On March 1, 2016, the Centers for Medicare & Medicaid Services (“CMS”) quietly issued a proposed rule that would give the agency far-reaching tools in the area of program integrity enforcement. On its face, the Rule addresses enrollment and revalidation reporting requirements for Medicare, Medicaid and CHIP, but it also significantly increases its authority with regard to the denial or revocation of providers’ Medicare enrollment.

The Proposed Rule is the initial implementation of Section 6401 of the Affordable Care Act (“ACA”). This section requires providers to disclose on a Medicare enrollment any current or previous affiliations, whether direct or indirect, with any provider or supplier that “(1) has uncollected debt; (2) has been or is subject to a payment suspension under a federal health care program; (3) has been excluded from Medicare, Medicaid or CHIP; or (4) has had its Medicare, Medicaid or CHIP billing privileges denied or revoked.”[1]

The purpose of the rule is to strengthen program integrity by weeding out fraud and abuse through the exclusion of providers affiliated with ‘bad actors’, many of whom had previously managed to skirt program integrity checks through name changes or the creation of complex relationships. The Proposed Rule, however, creates an incredibly high bar for practitioners and suppliers to maintain accurate, detailed and updated enrollment information to Medicare, or run the risk of revocation.

The devil, as always, is in the details. First, CMS broadly defines “Affiliation” thusly:

  • “A 5 percent or greater direct or indirect ownership interest that an individual or entity has in another organization.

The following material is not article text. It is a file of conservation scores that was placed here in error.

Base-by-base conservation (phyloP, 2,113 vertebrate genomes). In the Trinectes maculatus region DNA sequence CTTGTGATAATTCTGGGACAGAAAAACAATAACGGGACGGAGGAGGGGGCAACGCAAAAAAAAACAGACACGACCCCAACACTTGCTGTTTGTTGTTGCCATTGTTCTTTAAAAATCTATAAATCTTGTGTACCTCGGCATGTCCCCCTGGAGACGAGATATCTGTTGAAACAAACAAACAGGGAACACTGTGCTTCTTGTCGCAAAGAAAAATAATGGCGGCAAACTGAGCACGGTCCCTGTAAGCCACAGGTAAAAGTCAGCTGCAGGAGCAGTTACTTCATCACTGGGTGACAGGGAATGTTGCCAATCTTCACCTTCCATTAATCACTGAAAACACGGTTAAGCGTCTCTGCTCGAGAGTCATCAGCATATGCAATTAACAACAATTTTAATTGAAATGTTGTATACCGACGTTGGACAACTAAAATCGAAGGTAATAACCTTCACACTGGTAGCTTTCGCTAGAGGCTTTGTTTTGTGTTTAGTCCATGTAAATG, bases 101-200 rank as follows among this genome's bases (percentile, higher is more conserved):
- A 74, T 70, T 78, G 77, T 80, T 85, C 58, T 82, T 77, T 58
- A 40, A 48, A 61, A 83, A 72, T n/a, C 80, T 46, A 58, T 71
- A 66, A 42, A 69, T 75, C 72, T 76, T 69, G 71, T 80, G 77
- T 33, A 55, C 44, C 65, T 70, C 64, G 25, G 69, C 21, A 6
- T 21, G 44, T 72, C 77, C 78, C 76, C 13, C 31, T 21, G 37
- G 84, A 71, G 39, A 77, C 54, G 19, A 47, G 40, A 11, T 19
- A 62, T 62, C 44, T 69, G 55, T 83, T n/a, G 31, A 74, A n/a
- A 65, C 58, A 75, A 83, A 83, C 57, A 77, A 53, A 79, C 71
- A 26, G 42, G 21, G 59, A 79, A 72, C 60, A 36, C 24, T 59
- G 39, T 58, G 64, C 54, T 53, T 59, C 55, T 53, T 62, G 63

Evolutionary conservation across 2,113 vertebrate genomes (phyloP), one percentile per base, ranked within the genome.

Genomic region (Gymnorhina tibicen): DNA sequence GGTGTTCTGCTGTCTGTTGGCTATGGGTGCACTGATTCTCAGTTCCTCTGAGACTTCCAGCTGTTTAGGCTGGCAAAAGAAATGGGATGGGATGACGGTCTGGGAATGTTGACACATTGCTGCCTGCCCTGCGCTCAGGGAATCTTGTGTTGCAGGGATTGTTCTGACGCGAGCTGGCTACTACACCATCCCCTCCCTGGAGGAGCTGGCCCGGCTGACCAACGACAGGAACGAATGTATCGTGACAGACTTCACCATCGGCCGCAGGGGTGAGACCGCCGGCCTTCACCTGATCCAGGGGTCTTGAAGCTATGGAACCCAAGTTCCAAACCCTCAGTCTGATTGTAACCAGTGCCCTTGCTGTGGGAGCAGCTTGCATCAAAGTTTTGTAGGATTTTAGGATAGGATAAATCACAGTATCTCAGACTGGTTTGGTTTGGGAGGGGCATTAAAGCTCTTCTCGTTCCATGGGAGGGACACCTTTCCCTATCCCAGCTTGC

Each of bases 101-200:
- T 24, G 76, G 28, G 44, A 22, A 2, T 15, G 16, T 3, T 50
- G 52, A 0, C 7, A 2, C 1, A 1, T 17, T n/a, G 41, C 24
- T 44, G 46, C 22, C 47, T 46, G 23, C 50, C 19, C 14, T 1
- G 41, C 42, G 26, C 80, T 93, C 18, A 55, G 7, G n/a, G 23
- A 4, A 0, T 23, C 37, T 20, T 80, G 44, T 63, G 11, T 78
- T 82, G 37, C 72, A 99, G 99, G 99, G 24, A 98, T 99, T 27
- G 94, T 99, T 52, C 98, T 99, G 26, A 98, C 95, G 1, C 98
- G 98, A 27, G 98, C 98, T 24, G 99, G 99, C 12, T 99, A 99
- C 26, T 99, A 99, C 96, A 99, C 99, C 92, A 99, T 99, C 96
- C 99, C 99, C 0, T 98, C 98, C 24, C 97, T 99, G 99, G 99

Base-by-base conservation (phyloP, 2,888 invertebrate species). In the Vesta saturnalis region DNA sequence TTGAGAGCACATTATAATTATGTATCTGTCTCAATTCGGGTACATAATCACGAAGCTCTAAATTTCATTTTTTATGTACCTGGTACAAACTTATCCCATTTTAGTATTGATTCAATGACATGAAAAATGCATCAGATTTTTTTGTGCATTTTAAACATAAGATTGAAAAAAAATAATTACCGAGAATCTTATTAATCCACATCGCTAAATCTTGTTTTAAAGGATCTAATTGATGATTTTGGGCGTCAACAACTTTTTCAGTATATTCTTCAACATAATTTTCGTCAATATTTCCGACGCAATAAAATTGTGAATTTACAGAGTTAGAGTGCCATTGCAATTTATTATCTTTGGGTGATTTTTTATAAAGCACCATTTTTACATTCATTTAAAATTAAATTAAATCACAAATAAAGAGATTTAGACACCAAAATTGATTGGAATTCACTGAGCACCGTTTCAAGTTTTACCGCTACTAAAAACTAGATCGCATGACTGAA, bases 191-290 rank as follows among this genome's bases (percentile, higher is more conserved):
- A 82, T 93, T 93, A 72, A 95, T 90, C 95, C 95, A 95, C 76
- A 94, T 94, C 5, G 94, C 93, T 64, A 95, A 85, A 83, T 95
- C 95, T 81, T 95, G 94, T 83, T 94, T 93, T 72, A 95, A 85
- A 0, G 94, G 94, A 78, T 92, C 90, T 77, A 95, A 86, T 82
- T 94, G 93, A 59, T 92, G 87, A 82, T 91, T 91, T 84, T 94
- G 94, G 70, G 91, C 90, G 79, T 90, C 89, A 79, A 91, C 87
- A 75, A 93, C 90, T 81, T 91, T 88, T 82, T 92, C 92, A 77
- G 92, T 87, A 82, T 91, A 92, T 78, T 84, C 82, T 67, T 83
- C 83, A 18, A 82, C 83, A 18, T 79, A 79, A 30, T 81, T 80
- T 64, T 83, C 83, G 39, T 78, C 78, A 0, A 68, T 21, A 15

• A general or limited partnership interest (regardless of the percentage) that an individual or entity has in another organization.
  • An interest in which an individual or entity exercises operational or managerial control over or directly indirectly conducts the day-to-day operations of another organization (including, for purposes of §424.519 only, sole proprietorships), either under contract or through some other arrangement, regardless of whether or not the managing individual or entity is a W–2 employee of the organization.
  • An interest in which an individual is acting as an officer or director of a corporation.
  • Any reassignment relationship under § 424.80.”[2]

Such affiliations must be disclosed even if the affiliated provider or supplier was not enrolled in any federal health care program during the affiliation and regardless of when the disclosable event took place. For example, if an affiliation between A and B ended just shy of five years ago and Affiliate A subsequently enrolled in a federal healthcare program and was subject to a disclosable event, Affiliate B must disclose this affiliation under the Rule.

The Proposed Rule also creates a five-year look-back period for these affiliations, but the reality is that the period for which providers are liable for disclosures can be any number of years. The lookback period covers affiliations, not the events that trigger disclosures, and these may have occurred at any time. CMS helpfully provides examples to illustrate this principle:

“A supplier is submitting a … revalidation application. The supplier currently has a managerial interest in an ambulance company that was subject to a Medicare payment suspension 8 years ago. The affiliation and the payment suspension must be disclosed even though the latter was imposed outside of the five-year look-back period.”[3]

The Proposed Rule gives CMS the ability to revoke any and all of a provider’s Medicare enrollments, which may impact larger healthcare entities disproportionately since this authority would extend to revoke enrollment for all the practice locations of a provider or supplier.

The new rule also expands the maximum re-enrollment bar from three years to a full ten years, and this can be extended further if CMS suspects that the enrollee is trying to get around the current re-enrollment bar through dishonest means.

As you can see, the Proposed Rule gives CMS quite the toolbox with respect to Medicare program integrity. Should this Rule become final, practitioners and suppliers should review their enrollment and re-enrollment documentation with a fine tooth comb.